Review: Crossover #9
[Editor’s Note: This review may contain spoilers]
Publisher: Image Comics
Writer: Donny Cates
Artist: Geoff Shaw
Colors: Dee Cunniffe
Letters: John J. Hill
Reviewed by: Seth Singleton
In Crossover #9 Ryan is in a bad place and not just emotionally. He and Ellie are in a prison for superpowered beings. Ryan’s dad, Father Lowe, is also there and so is a writer named Donny Cates. Wait…what?
Ryan’s back and forth with Pendleton, the guy running the prison, is priceless. This is the same guy who gave Ryan a gun back in issue #7. Now he admits that the idea came from the writer who “thinks he is a prophet” and has since been deemed unreliable. But that’s not why Ryan is there. Instead, Father Lowe claims to know who is killing all of the comic book writers who have been dying since the first issue.
According to Father Lowe, the killer is someone who wanted to meet his maker. Father Lowe knows who the killer is and he can take Ryan to him. There’s some talk about Saga and a quote from Winston Churchill and a lot of loaded tension between father and son.
Meanwhile, Ellie is in an interrogation room with the detective duo from Powers. Ellie states that she knows all about their clever banter and that she wants no part of it. However, Christian Walker and Deena Pilgrim have no idea what Ellie is talking about. They continue doing exactly what they always do, and eventually, Ellie accepts that the banter is happening whether she likes it or not.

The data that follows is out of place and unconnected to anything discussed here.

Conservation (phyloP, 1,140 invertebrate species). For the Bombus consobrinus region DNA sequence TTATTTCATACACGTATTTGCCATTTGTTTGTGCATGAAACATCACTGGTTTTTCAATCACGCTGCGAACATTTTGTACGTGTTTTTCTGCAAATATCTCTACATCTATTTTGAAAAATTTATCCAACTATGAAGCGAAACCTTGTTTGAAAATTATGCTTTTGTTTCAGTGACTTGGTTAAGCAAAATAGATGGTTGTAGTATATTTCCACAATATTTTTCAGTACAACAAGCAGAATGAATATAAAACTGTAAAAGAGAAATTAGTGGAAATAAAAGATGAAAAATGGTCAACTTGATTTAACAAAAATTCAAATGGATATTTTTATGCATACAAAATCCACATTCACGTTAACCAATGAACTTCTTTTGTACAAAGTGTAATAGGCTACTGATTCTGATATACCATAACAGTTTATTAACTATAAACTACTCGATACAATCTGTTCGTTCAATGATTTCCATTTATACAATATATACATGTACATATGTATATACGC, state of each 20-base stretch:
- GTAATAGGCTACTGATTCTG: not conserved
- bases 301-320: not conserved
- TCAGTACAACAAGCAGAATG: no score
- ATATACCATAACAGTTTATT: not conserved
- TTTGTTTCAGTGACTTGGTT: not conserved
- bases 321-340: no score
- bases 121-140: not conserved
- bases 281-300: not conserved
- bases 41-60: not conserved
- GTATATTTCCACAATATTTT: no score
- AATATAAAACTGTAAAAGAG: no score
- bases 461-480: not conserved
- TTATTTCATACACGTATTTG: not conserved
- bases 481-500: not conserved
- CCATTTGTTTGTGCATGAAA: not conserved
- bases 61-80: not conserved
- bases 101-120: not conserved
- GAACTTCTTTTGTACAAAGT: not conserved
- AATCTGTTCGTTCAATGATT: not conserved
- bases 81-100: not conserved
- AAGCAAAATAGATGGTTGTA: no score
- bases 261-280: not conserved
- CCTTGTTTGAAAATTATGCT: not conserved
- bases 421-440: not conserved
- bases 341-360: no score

Then Ellie adds a twist. What if the being hunting comic book writers is not concerned with just killing the writers? What if the writers are only the first step to achieving something greater? Walker and Pilgrim put out an APB and then they called to an alley just outside a theater that was screening the Mask of Zorro. That’s when they discover the body of another comic book writer. And they also find a themed murder weapon.
There are no negatives to mention in this issue.
There is the possibility that Cates is a deluded “prophet” and this entire project is an act of vanity. Which is the easiest way to ignore the subtext, let alone the content of Crossover. Cates is drawing on his experience to tell a story about the here and now. It might even be the story about how a story gets away and must be recaptured. Or it’s the chance to propose an unlikely — if not impossible — scenario and follow it all the way through the mirror and back to the other side.
However, before deciding on anything. Consider the possibility that the art and act of misdirection is a tool in a writer’s arsenal. It is not something used lightly or even with malice. Like so many occasions that preceded it and will follow it, it is rarely the only tool in use. Where then is the story going? Perhaps it is found in the brilliant art of Geoff Shaw or Dee Cunniffe’s salacious colors. Look over John J. Hill’s subtle letters and then take it all in one more time. The answer is everything you see and everything you are waiting to see. See it?